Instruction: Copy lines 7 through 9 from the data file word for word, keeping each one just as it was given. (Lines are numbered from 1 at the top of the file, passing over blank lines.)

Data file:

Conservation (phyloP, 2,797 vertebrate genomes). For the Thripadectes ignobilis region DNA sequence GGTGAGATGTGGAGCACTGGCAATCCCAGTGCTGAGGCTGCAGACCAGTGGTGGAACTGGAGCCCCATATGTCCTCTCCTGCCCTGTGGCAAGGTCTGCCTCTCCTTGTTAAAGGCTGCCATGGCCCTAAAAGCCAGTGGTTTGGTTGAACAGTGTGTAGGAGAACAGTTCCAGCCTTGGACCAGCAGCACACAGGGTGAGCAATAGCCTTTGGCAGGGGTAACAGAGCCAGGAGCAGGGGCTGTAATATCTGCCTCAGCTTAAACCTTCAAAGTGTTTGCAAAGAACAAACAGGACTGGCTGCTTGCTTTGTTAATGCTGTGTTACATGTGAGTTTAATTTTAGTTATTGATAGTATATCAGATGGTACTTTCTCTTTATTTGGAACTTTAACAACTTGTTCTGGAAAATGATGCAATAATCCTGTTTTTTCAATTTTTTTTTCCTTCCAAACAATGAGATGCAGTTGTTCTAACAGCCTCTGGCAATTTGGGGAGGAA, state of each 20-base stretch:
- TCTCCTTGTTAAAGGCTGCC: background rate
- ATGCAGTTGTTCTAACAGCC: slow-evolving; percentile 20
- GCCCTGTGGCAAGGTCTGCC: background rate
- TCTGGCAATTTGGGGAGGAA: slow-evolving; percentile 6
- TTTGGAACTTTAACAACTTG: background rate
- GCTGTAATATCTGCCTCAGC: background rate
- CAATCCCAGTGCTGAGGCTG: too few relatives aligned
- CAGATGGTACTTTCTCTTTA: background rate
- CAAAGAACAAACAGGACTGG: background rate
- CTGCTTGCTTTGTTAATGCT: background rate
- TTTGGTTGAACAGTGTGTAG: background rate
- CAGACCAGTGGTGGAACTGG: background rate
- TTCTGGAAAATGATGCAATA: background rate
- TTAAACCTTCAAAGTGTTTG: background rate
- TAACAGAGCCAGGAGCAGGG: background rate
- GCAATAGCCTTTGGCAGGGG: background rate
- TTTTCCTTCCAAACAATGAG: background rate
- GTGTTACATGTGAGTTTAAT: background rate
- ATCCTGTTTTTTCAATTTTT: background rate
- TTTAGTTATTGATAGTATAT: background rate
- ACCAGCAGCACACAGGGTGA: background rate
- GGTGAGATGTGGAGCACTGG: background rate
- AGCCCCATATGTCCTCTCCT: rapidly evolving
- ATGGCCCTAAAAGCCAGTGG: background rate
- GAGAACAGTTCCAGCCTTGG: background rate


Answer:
- GCTGTAATATCTGCCTCAGC: background rate
- CAATCCCAGTGCTGAGGCTG: too few relatives aligned
- CAGATGGTACTTTCTCTTTA: background rate